Is the (Opportunity) Deck Stacked Against Kids?

By United Way of King County, on June 5, 2014 | In Helping Students Graduate

Kelsey PerrinGuest blogger Kelsey Perrin works in Marketing at Nordstrom, and currently sits on the Emerging Leader Marketing Committee. Read on to hear about her experience at the United Way Annual Breakfast.

I’m incredibly fortunate to have been raised in a financially stable, English-speaking home, where my parents ensured a strong education was my top priority. I got to go to preschool, got my parents’ help with homework, and lived in a neighborhood full of kids my age which enabled me to learn social skills at a young age. If these advantages were taken away, I wouldn’t be where I am now. But many children aren’t blessed with a background like mine.

A couple of weeks ago, I got to attend United Way’s Annual Breakfast, where I learned about the opportunity gap facing young children in our community. Going in, I had very surface-level knowledge about the hardships kids in lower-income families deal with. I understood that hunger is a major issue, and that many children facing adversity never end up graduating from higher education. But I never understood that so many children fall behind before their first day of kindergarten.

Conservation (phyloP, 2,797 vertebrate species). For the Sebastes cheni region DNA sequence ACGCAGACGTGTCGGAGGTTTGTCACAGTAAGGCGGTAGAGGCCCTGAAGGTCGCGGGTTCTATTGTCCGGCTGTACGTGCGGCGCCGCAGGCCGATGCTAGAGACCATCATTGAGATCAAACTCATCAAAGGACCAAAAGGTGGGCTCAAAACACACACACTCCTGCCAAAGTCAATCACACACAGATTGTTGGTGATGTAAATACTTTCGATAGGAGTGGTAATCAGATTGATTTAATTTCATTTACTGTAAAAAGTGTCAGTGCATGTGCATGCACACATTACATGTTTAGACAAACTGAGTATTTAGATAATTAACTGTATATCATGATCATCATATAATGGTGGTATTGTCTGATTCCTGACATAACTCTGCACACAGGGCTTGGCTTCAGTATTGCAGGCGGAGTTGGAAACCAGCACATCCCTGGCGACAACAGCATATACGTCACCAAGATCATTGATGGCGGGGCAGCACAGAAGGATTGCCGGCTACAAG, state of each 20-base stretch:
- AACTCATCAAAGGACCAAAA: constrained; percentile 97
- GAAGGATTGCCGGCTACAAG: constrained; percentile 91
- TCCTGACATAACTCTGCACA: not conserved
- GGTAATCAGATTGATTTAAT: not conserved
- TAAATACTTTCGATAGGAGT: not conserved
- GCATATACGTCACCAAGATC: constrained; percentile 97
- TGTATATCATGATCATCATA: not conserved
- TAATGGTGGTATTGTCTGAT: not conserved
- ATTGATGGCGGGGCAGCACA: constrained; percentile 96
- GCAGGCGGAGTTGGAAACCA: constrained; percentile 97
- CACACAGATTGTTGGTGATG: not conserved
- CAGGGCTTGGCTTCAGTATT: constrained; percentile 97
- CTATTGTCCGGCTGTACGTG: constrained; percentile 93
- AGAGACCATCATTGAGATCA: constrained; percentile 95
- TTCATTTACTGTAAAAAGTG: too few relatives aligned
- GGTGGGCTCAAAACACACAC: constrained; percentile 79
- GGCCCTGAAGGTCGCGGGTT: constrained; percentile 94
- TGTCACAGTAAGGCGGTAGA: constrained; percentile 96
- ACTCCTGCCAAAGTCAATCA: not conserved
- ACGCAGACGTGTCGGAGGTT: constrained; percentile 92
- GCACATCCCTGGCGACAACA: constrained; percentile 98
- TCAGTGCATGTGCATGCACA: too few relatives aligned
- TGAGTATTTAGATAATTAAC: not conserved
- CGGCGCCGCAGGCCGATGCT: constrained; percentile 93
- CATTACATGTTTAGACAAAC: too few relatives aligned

Simply put, many children of color, limited English proficiency, and coming from low-income families don’t have a fair start. The odds are stacked against them. And it’s heartbreaking. As they grow older, the opportunity gap between these children and kids born into more privileged situations grows wider and wider, resulting in implications to leading happy, successful lives.

But we as a community can stop this gap from widening.

At the breakfast I learned for the first time about The Parent-Child Home Program, which is helping 1,000 2- and 3-year-olds make sure they get a fair start. The program uses trained visitors from the family’s cultural background to come in twice weekly over a two-year period. The visitors model positive interaction by reading books and playing with educational toys that are brought as gifts. Parents and kids alike gain new skills and confidence and become excited for that first day of kindergarten.

I never realized a program like this existed, and one thing that I loved was the fact that it’s based on research and has seen proven success. The Parent-Child Home Program is one of many impactful programs that United Way supports and it’s a program I plan to support.

Take a peak at the photos and videos from the Breakfast if you missed it, and read more about what United  Way is doing to give every kid an equal chance.


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